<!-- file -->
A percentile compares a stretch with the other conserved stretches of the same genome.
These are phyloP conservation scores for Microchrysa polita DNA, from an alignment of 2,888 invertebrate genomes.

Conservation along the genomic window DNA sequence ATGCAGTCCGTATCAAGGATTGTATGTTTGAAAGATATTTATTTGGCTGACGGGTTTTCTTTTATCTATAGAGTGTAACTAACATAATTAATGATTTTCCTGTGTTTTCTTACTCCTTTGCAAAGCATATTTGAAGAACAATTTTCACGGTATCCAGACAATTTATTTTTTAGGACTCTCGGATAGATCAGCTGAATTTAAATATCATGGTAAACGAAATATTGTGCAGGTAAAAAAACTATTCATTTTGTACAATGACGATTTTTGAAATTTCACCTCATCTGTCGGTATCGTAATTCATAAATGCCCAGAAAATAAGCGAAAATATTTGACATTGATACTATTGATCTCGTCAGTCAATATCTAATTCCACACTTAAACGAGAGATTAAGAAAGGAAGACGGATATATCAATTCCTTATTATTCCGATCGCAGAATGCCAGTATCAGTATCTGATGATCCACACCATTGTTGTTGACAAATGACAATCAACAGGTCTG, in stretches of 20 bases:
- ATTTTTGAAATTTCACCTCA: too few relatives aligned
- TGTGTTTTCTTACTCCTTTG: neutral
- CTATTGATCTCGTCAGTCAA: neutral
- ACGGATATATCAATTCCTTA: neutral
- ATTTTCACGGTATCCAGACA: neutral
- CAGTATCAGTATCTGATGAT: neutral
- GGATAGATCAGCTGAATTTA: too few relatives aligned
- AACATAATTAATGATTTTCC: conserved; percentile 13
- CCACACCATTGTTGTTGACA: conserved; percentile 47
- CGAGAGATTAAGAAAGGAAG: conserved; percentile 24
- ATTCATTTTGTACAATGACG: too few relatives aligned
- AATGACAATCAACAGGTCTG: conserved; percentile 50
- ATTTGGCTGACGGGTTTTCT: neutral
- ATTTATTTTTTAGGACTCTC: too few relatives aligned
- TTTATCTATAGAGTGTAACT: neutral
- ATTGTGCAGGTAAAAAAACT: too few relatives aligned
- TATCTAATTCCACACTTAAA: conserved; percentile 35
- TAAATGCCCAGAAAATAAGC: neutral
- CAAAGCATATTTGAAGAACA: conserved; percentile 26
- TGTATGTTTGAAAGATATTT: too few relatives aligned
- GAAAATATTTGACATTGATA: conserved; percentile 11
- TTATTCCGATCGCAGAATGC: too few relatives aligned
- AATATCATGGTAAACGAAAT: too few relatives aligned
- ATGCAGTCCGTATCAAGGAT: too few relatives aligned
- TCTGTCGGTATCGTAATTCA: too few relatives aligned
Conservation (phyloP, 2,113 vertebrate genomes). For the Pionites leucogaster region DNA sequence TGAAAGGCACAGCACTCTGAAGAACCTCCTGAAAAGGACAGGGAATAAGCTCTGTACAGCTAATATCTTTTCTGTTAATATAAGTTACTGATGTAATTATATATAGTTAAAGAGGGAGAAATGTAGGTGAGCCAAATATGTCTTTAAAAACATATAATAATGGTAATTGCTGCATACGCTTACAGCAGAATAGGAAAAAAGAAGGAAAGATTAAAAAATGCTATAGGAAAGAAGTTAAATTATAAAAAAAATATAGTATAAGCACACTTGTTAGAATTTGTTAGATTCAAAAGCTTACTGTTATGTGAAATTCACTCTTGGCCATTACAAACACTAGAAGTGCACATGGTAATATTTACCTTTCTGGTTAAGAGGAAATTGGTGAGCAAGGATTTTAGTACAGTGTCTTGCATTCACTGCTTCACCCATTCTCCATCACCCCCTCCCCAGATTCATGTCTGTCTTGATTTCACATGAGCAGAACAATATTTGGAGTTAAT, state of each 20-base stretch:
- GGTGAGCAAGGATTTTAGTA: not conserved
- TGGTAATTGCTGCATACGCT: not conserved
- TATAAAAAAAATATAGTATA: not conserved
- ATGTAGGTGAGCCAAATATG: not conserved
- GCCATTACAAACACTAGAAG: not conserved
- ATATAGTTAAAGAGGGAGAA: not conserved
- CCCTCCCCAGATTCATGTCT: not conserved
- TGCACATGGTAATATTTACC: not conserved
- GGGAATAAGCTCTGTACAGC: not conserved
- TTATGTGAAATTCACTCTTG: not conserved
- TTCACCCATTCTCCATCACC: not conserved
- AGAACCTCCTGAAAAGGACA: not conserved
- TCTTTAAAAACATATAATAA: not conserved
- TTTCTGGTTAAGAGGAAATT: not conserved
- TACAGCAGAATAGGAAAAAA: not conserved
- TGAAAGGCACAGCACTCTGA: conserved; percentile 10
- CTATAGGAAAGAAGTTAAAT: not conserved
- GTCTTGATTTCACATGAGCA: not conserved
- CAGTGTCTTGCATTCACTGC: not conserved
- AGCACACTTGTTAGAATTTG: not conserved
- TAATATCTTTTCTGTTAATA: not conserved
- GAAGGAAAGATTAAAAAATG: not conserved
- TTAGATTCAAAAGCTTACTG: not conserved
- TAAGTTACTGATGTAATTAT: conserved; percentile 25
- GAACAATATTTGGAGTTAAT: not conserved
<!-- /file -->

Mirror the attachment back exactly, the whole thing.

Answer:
A percentile compares a stretch with the other conserved stretches of the same genome.
These are phyloP conservation scores for Microchrysa polita DNA, from an alignment of 2,888 invertebrate genomes.

Conservation along the genomic window DNA sequence ATGCAGTCCGTATCAAGGATTGTATGTTTGAAAGATATTTATTTGGCTGACGGGTTTTCTTTTATCTATAGAGTGTAACTAACATAATTAATGATTTTCCTGTGTTTTCTTACTCCTTTGCAAAGCATATTTGAAGAACAATTTTCACGGTATCCAGACAATTTATTTTTTAGGACTCTCGGATAGATCAGCTGAATTTAAATATCATGGTAAACGAAATATTGTGCAGGTAAAAAAACTATTCATTTTGTACAATGACGATTTTTGAAATTTCACCTCATCTGTCGGTATCGTAATTCATAAATGCCCAGAAAATAAGCGAAAATATTTGACATTGATACTATTGATCTCGTCAGTCAATATCTAATTCCACACTTAAACGAGAGATTAAGAAAGGAAGACGGATATATCAATTCCTTATTATTCCGATCGCAGAATGCCAGTATCAGTATCTGATGATCCACACCATTGTTGTTGACAAATGACAATCAACAGGTCTG, in stretches of 20 bases:
- ATTTTTGAAATTTCACCTCA: too few relatives aligned
- TGTGTTTTCTTACTCCTTTG: neutral
- CTATTGATCTCGTCAGTCAA: neutral
- ACGGATATATCAATTCCTTA: neutral
- ATTTTCACGGTATCCAGACA: neutral
- CAGTATCAGTATCTGATGAT: neutral
- GGATAGATCAGCTGAATTTA: too few relatives aligned
- AACATAATTAATGATTTTCC: conserved; percentile 13
- CCACACCATTGTTGTTGACA: conserved; percentile 47
- CGAGAGATTAAGAAAGGAAG: conserved; percentile 24
- ATTCATTTTGTACAATGACG: too few relatives aligned
- AATGACAATCAACAGGTCTG: conserved; percentile 50
- ATTTGGCTGACGGGTTTTCT: neutral
- ATTTATTTTTTAGGACTCTC: too few relatives aligned
- TTTATCTATAGAGTGTAACT: neutral
- ATTGTGCAGGTAAAAAAACT: too few relatives aligned
- TATCTAATTCCACACTTAAA: conserved; percentile 35
- TAAATGCCCAGAAAATAAGC: neutral
- CAAAGCATATTTGAAGAACA: conserved; percentile 26
- TGTATGTTTGAAAGATATTT: too few relatives aligned
- GAAAATATTTGACATTGATA: conserved; percentile 11
- TTATTCCGATCGCAGAATGC: too few relatives aligned
- AATATCATGGTAAACGAAAT: too few relatives aligned
- ATGCAGTCCGTATCAAGGAT: too few relatives aligned
- TCTGTCGGTATCGTAATTCA: too few relatives aligned
Conservation (phyloP, 2,113 vertebrate genomes). For the Pionites leucogaster region DNA sequence TGAAAGGCACAGCACTCTGAAGAACCTCCTGAAAAGGACAGGGAATAAGCTCTGTACAGCTAATATCTTTTCTGTTAATATAAGTTACTGATGTAATTATATATAGTTAAAGAGGGAGAAATGTAGGTGAGCCAAATATGTCTTTAAAAACATATAATAATGGTAATTGCTGCATACGCTTACAGCAGAATAGGAAAAAAGAAGGAAAGATTAAAAAATGCTATAGGAAAGAAGTTAAATTATAAAAAAAATATAGTATAAGCACACTTGTTAGAATTTGTTAGATTCAAAAGCTTACTGTTATGTGAAATTCACTCTTGGCCATTACAAACACTAGAAGTGCACATGGTAATATTTACCTTTCTGGTTAAGAGGAAATTGGTGAGCAAGGATTTTAGTACAGTGTCTTGCATTCACTGCTTCACCCATTCTCCATCACCCCCTCCCCAGATTCATGTCTGTCTTGATTTCACATGAGCAGAACAATATTTGGAGTTAAT, state of each 20-base stretch:
- GGTGAGCAAGGATTTTAGTA: not conserved
- TGGTAATTGCTGCATACGCT: not conserved
- TATAAAAAAAATATAGTATA: not conserved
- ATGTAGGTGAGCCAAATATG: not conserved
- GCCATTACAAACACTAGAAG: not conserved
- ATATAGTTAAAGAGGGAGAA: not conserved
- CCCTCCCCAGATTCATGTCT: not conserved
- TGCACATGGTAATATTTACC: not conserved
- GGGAATAAGCTCTGTACAGC: not conserved
- TTATGTGAAATTCACTCTTG: not conserved
- TTCACCCATTCTCCATCACC: not conserved
- AGAACCTCCTGAAAAGGACA: not conserved
- TCTTTAAAAACATATAATAA: not conserved
- TTTCTGGTTAAGAGGAAATT: not conserved
- TACAGCAGAATAGGAAAAAA: not conserved
- TGAAAGGCACAGCACTCTGA: conserved; percentile 10
- CTATAGGAAAGAAGTTAAAT: not conserved
- GTCTTGATTTCACATGAGCA: not conserved
- CAGTGTCTTGCATTCACTGC: not conserved
- AGCACACTTGTTAGAATTTG: not conserved
- TAATATCTTTTCTGTTAATA: not conserved
- GAAGGAAAGATTAAAAAATG: not conserved
- TTAGATTCAAAAGCTTACTG: not conserved
- TAAGTTACTGATGTAATTAT: conserved; percentile 25
- GAACAATATTTGGAGTTAAT: not conserved